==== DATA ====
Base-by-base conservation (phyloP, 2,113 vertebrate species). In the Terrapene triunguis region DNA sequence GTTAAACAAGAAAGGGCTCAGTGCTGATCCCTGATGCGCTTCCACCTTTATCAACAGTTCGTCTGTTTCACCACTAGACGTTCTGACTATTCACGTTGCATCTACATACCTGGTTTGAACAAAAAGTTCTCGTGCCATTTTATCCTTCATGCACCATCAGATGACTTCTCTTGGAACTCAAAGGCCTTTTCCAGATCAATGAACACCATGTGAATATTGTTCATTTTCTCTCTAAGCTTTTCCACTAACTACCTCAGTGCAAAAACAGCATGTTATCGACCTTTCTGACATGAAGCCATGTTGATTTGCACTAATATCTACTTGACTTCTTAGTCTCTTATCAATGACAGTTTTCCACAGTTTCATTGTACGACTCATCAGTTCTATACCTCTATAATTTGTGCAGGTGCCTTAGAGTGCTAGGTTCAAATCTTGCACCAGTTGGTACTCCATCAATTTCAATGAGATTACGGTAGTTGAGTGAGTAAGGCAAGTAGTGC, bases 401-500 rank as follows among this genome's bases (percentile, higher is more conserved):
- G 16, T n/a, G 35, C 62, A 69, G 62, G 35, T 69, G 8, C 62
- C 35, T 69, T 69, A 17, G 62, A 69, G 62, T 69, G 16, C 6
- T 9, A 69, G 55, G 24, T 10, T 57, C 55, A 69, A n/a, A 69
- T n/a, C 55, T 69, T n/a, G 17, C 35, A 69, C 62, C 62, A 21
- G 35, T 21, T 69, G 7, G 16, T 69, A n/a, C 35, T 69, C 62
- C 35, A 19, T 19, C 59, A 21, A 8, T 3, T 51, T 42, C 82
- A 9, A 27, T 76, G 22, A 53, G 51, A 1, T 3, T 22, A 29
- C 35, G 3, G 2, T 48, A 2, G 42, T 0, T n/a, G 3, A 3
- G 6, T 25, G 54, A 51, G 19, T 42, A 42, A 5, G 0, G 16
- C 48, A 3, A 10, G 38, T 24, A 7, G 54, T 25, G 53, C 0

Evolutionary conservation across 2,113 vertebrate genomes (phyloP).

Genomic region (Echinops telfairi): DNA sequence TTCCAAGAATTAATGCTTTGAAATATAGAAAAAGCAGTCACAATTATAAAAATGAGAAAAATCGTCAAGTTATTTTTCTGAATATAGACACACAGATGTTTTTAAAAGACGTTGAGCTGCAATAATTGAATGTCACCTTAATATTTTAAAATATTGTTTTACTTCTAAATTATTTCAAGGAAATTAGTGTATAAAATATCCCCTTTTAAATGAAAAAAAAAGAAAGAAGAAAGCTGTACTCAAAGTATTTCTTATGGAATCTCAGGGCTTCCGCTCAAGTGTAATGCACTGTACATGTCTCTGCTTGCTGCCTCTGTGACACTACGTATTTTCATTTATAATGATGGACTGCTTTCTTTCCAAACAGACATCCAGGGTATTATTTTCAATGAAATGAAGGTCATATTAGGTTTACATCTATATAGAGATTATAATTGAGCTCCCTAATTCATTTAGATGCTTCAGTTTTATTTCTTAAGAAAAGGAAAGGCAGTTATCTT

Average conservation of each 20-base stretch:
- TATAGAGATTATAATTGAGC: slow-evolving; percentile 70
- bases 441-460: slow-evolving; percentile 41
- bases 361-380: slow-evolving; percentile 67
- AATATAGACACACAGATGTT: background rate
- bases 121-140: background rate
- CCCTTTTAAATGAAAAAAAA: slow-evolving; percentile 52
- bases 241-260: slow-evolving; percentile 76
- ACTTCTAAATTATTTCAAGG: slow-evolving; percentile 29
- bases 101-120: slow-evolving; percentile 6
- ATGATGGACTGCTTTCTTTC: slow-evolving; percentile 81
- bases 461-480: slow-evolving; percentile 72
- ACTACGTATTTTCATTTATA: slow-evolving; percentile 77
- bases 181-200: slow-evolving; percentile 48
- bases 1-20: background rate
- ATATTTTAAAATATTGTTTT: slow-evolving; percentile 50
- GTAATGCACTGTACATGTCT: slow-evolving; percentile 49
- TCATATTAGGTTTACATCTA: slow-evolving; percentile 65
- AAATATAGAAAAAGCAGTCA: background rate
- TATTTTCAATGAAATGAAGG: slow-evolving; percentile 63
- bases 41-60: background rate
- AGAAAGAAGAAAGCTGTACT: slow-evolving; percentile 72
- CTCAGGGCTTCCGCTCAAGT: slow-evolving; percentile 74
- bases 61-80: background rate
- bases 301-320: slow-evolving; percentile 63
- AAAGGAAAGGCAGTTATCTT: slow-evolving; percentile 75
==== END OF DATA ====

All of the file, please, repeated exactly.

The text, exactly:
Base-by-base conservation (phyloP, 2,113 vertebrate species). In the Terrapene triunguis region DNA sequence GTTAAACAAGAAAGGGCTCAGTGCTGATCCCTGATGCGCTTCCACCTTTATCAACAGTTCGTCTGTTTCACCACTAGACGTTCTGACTATTCACGTTGCATCTACATACCTGGTTTGAACAAAAAGTTCTCGTGCCATTTTATCCTTCATGCACCATCAGATGACTTCTCTTGGAACTCAAAGGCCTTTTCCAGATCAATGAACACCATGTGAATATTGTTCATTTTCTCTCTAAGCTTTTCCACTAACTACCTCAGTGCAAAAACAGCATGTTATCGACCTTTCTGACATGAAGCCATGTTGATTTGCACTAATATCTACTTGACTTCTTAGTCTCTTATCAATGACAGTTTTCCACAGTTTCATTGTACGACTCATCAGTTCTATACCTCTATAATTTGTGCAGGTGCCTTAGAGTGCTAGGTTCAAATCTTGCACCAGTTGGTACTCCATCAATTTCAATGAGATTACGGTAGTTGAGTGAGTAAGGCAAGTAGTGC, bases 401-500 rank as follows among this genome's bases (percentile, higher is more conserved):
- G 16, T n/a, G 35, C 62, A 69, G 62, G 35, T 69, G 8, C 62
- C 35, T 69, T 69, A 17, G 62, A 69, G 62, T 69, G 16, C 6
- T 9, A 69, G 55, G 24, T 10, T 57, C 55, A 69, A n/a, A 69
- T n/a, C 55, T 69, T n/a, G 17, C 35, A 69, C 62, C 62, A 21
- G 35, T 21, T 69, G 7, G 16, T 69, A n/a, C 35, T 69, C 62
- C 35, A 19, T 19, C 59, A 21, A 8, T 3, T 51, T 42, C 82
- A 9, A 27, T 76, G 22, A 53, G 51, A 1, T 3, T 22, A 29
- C 35, G 3, G 2, T 48, A 2, G 42, T 0, T n/a, G 3, A 3
- G 6, T 25, G 54, A 51, G 19, T 42, A 42, A 5, G 0, G 16
- C 48, A 3, A 10, G 38, T 24, A 7, G 54, T 25, G 53, C 0

Evolutionary conservation across 2,113 vertebrate genomes (phyloP).

Genomic region (Echinops telfairi): DNA sequence TTCCAAGAATTAATGCTTTGAAATATAGAAAAAGCAGTCACAATTATAAAAATGAGAAAAATCGTCAAGTTATTTTTCTGAATATAGACACACAGATGTTTTTAAAAGACGTTGAGCTGCAATAATTGAATGTCACCTTAATATTTTAAAATATTGTTTTACTTCTAAATTATTTCAAGGAAATTAGTGTATAAAATATCCCCTTTTAAATGAAAAAAAAAGAAAGAAGAAAGCTGTACTCAAAGTATTTCTTATGGAATCTCAGGGCTTCCGCTCAAGTGTAATGCACTGTACATGTCTCTGCTTGCTGCCTCTGTGACACTACGTATTTTCATTTATAATGATGGACTGCTTTCTTTCCAAACAGACATCCAGGGTATTATTTTCAATGAAATGAAGGTCATATTAGGTTTACATCTATATAGAGATTATAATTGAGCTCCCTAATTCATTTAGATGCTTCAGTTTTATTTCTTAAGAAAAGGAAAGGCAGTTATCTT

Average conservation of each 20-base stretch:
- TATAGAGATTATAATTGAGC: slow-evolving; percentile 70
- bases 441-460: slow-evolving; percentile 41
- bases 361-380: slow-evolving; percentile 67
- AATATAGACACACAGATGTT: background rate
- bases 121-140: background rate
- CCCTTTTAAATGAAAAAAAA: slow-evolving; percentile 52
- bases 241-260: slow-evolving; percentile 76
- ACTTCTAAATTATTTCAAGG: slow-evolving; percentile 29
- bases 101-120: slow-evolving; percentile 6
- ATGATGGACTGCTTTCTTTC: slow-evolving; percentile 81
- bases 461-480: slow-evolving; percentile 72
- ACTACGTATTTTCATTTATA: slow-evolving; percentile 77
- bases 181-200: slow-evolving; percentile 48
- bases 1-20: background rate
- ATATTTTAAAATATTGTTTT: slow-evolving; percentile 50
- GTAATGCACTGTACATGTCT: slow-evolving; percentile 49
- TCATATTAGGTTTACATCTA: slow-evolving; percentile 65
- AAATATAGAAAAAGCAGTCA: background rate
- TATTTTCAATGAAATGAAGG: slow-evolving; percentile 63
- bases 41-60: background rate
- AGAAAGAAGAAAGCTGTACT: slow-evolving; percentile 72
- CTCAGGGCTTCCGCTCAAGT: slow-evolving; percentile 74
- bases 61-80: background rate
- bases 301-320: slow-evolving; percentile 63
- AAAGGAAAGGCAGTTATCTT: slow-evolving; percentile 75